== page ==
Great time to explore
  |  First Published: April 2012

April generally provides fairly stable weather, I guess that’s why it is so popular with campers over the Easter break.

The days are relatively warm, and the nights are just the right temperature for a nice fire and a cold beverage. That said, I would still be packing some Winter woollies and some rain gear, just in case.

The bigger impoundments such as Burrendong and Wyangala are full and can accommodate a large number of visitors. The fishing in both impoundments has been good.

A full Burrendong is a huge impoundment, quite daunting in fact when you first see it. The key with such big water is to break it down into sections, main basin, middle reaches and arms – don’t try and fish it all in one trip, that would be impossible.

It’s very easy in such an impoundment to get caught up in running all over the dam. Remember, fish don’t live in air they live in water, and that’s where your lure or bait has to be to catch one.

A quality depth sounder and the knowledge to interpret what it is showing you are of great value in such a large impoundment. The sounder allows you to concentrate on areas where there are fish, rather than where they are not.

Catching what you can see on the sounder is another thing, but you have already won half the battle.

Once you get to know your sounder and have confidence in it, you can target different species and bigger fish.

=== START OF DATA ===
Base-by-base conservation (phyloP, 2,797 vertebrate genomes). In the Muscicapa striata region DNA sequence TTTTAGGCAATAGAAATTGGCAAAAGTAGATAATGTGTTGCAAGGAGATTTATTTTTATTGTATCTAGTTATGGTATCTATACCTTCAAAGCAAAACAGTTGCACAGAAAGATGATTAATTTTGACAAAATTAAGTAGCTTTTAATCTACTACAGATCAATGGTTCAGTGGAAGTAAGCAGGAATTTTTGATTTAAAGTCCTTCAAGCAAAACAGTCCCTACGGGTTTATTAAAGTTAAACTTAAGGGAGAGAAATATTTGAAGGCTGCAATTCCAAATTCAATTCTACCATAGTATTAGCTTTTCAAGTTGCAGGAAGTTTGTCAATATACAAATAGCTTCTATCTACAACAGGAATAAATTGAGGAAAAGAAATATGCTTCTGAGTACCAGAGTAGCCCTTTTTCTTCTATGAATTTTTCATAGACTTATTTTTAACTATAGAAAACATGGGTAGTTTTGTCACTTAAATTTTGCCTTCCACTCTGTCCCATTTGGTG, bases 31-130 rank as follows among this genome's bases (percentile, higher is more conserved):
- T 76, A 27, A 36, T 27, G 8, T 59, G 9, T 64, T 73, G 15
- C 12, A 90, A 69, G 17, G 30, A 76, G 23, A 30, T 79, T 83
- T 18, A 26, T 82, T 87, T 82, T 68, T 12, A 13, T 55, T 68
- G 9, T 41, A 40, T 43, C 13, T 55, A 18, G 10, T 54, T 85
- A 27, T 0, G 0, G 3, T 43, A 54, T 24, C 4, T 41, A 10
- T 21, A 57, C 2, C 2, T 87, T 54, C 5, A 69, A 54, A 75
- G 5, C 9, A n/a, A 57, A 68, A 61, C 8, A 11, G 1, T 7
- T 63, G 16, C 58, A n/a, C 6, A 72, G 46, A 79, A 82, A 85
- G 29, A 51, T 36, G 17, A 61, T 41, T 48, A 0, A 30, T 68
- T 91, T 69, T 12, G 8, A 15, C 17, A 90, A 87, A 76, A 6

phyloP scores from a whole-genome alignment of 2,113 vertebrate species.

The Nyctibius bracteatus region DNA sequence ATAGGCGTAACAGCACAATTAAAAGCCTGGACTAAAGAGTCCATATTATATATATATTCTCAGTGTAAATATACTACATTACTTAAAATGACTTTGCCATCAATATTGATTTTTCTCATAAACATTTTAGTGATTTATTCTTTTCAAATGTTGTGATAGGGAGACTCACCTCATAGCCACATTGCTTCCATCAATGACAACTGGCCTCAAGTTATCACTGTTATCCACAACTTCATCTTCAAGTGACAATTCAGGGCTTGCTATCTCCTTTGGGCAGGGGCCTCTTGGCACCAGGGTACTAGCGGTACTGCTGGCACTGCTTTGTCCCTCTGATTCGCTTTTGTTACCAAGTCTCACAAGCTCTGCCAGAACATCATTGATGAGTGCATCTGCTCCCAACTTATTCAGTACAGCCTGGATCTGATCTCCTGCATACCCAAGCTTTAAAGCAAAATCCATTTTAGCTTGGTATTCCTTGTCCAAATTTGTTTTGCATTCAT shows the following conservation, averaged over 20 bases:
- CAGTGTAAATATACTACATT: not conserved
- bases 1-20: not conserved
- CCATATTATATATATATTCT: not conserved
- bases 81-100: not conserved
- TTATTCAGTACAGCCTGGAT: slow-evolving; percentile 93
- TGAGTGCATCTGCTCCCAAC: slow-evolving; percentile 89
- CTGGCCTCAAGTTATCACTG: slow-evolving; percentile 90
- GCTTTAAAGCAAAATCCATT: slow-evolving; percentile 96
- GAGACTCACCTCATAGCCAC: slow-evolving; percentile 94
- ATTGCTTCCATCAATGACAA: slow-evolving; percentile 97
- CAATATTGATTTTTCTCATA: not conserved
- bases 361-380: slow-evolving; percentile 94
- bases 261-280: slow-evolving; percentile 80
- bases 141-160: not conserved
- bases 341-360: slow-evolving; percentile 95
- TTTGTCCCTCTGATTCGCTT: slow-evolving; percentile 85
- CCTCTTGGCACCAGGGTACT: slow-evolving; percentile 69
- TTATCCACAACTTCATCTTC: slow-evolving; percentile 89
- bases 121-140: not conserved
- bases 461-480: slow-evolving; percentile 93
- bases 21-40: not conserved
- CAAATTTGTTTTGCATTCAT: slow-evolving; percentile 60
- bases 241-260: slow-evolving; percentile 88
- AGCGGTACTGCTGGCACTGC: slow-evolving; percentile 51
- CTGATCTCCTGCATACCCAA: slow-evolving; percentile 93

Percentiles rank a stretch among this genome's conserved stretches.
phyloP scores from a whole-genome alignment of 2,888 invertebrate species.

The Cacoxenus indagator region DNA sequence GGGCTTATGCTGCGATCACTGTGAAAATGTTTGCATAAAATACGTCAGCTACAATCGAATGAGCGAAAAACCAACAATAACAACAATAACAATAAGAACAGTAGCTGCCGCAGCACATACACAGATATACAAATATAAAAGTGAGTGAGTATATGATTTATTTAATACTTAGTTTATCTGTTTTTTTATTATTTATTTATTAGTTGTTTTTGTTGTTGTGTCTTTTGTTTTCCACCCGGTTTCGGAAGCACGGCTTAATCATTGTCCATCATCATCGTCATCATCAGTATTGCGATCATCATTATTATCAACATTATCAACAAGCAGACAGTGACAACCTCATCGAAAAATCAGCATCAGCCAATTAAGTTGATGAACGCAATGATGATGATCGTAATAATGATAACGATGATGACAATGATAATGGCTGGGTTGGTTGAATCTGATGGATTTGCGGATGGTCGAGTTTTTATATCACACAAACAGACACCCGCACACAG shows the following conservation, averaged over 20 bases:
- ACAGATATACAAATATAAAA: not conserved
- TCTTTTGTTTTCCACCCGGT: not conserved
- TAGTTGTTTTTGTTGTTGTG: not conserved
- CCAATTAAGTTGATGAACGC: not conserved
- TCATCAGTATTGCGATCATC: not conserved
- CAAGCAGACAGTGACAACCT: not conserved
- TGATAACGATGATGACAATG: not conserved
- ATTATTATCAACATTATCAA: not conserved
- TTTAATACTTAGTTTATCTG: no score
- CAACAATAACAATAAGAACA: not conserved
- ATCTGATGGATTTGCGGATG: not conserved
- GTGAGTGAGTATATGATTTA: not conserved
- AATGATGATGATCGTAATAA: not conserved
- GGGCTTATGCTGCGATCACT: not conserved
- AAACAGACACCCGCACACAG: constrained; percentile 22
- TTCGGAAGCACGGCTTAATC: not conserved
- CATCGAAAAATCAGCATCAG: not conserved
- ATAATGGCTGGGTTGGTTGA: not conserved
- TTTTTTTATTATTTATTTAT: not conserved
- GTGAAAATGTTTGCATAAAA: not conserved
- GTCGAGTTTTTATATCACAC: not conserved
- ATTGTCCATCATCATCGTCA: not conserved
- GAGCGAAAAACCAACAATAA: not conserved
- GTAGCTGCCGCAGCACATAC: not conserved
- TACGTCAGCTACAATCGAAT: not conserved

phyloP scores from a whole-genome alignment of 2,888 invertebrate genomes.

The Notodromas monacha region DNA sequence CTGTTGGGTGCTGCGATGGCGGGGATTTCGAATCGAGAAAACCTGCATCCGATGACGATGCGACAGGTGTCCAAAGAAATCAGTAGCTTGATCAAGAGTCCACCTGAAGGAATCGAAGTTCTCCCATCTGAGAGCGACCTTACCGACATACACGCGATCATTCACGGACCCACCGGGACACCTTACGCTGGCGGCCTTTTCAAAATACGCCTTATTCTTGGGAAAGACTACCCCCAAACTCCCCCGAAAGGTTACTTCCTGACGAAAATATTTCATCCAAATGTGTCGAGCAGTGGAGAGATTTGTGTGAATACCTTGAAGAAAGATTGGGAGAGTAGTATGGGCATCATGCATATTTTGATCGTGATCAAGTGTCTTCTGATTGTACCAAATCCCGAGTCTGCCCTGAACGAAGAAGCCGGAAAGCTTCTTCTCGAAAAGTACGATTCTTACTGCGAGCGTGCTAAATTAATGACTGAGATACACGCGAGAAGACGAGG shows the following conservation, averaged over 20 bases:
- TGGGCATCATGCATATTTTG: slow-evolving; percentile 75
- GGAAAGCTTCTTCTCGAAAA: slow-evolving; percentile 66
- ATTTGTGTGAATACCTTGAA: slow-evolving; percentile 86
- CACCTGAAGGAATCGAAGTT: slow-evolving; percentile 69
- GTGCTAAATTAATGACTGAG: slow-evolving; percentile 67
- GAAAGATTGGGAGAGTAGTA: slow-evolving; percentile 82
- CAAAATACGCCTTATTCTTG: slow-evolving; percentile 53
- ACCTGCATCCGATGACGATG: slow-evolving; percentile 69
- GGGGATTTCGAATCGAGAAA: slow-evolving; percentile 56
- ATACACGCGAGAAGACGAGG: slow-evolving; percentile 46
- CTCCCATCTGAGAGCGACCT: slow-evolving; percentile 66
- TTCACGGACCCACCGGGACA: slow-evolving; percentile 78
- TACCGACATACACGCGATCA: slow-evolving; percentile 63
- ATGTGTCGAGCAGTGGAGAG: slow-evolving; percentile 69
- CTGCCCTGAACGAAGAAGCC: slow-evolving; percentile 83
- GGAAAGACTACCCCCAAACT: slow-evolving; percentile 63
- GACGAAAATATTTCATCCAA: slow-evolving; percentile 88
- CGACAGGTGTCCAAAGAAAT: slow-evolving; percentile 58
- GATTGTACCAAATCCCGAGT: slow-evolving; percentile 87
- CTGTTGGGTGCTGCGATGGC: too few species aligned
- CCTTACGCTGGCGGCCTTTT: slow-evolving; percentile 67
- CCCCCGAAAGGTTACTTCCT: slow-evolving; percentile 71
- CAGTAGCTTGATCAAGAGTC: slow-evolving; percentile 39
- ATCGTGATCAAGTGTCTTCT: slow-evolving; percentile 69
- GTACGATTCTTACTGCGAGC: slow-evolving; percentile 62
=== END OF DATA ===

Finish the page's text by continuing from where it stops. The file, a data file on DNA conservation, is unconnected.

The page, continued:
Trolling lures allows you to cover water, catch fish and gather information at the same time; it’s something I do a lot when visiting an impoundment for the first time or revisiting one that has had a major water level change.

You are quickly gathering information about water temperature, bottom composition, baitfish activity and fish concentrations – all good stuff.

If your boat is set up so you can quickly glance at your sounder while running at speed, so much the better – you may stumble across a little hump just loaded with fish.

Don’t discount submerged or semi-submerged trees out in deep water at Burrendong, Windamere, or Wyangala. Just because they may be in 20m of water and a long way from the bank does not mean they won’t produce fish. The limbs provide great cover and shade for baitfish and predators.

Big golden perch are semi-permanent residents on the right trees. Which tree, though; sometimes there are hundreds?

Big ones out on their own are like little islands and can attract more fish; one that’s semi-submerged and out off a point is also good.

Next time you’re out in the paddock or on a country road, check out those big old gumtrees, the ones with all the limbs missing. Where are all the limbs?

If farmer Joe has not picked them up they are usually around the base of the tree, which is a great mental picture to have in your head when you’re fishing such a tree on the water. The horizontal structure they provide can be dynamite in the right depth of water.


The cooler nights of April can trigger a cod feeding binge before things get a little tough for them during Winter.

I guess it’s like the kids fighting over the last half dozen chips left in the newspaper – who has the final say? If it’s anything like my place, it’s usually me!

Yes, I will be called a big meanie and most probably get a sideways frown from the good wife but those last half dozen chips in the newspaper are mine….

Same for the cod – the bigger fish get more active and they know from experience what’s ahead; the smaller fish will just have to wait their turn.

Reads: 2880

Matched Content ... powered by Google

Latest Articles

Fishing Monthly Magazines On Instagram

Digital Editions

Read Digital Editions

Current Magazine - Editorial Content

Western Australia Fishing Monthly
Victoria Fishing Monthly
Queensland Fishing Monthly